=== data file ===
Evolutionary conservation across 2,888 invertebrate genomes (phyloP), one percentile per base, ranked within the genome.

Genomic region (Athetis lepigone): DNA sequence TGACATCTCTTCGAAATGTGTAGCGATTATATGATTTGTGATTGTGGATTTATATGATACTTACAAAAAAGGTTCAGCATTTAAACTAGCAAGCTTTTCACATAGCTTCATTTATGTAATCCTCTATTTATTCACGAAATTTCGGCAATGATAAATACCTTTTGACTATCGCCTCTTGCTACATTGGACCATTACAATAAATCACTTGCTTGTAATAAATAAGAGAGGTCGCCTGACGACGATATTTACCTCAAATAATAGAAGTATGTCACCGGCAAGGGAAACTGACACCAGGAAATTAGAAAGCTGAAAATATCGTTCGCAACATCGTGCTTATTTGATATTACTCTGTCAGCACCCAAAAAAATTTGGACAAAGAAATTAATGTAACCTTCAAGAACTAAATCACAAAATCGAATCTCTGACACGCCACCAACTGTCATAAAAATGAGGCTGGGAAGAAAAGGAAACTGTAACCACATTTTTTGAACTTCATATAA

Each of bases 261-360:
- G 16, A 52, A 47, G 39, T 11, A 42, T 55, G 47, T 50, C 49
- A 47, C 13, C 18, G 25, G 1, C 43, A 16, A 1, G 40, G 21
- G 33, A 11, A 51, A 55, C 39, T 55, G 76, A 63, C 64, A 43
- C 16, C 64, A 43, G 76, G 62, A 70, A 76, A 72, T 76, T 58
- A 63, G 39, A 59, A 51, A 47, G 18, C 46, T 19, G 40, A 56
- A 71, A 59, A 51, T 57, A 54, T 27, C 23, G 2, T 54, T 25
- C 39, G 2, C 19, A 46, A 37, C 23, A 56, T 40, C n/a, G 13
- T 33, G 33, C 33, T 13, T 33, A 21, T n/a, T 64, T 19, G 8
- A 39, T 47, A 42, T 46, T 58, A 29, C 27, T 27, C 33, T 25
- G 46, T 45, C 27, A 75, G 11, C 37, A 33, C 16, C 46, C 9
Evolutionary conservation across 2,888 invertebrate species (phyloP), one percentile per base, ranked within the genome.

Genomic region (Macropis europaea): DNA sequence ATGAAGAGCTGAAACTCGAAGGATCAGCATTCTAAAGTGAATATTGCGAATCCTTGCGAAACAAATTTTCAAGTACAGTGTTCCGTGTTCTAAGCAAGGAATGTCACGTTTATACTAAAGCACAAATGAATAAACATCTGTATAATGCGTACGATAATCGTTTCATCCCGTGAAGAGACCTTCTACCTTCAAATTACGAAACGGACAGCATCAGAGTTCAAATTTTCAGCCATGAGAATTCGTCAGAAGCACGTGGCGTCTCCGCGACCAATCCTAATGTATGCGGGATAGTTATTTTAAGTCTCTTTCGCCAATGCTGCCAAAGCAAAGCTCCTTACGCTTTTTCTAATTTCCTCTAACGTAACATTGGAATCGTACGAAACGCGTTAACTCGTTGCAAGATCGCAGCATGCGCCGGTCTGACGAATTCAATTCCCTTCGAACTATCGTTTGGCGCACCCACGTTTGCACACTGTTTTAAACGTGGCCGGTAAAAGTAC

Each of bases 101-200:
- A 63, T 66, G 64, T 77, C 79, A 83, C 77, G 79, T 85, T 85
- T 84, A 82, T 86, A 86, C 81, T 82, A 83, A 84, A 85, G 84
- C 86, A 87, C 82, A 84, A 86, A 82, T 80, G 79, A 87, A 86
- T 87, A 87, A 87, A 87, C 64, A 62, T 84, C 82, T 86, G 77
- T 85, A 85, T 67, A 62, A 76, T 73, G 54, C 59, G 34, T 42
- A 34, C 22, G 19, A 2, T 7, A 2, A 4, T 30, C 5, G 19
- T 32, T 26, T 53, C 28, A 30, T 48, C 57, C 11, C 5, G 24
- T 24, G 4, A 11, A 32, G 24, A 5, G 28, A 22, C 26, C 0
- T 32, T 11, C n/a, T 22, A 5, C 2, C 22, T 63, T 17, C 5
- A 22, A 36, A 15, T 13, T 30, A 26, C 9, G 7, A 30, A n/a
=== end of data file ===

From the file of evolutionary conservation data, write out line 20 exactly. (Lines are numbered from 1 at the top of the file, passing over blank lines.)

- T 87, A 87, A 87, A 87, C 64, A 62, T 84, C 82, T 86, G 77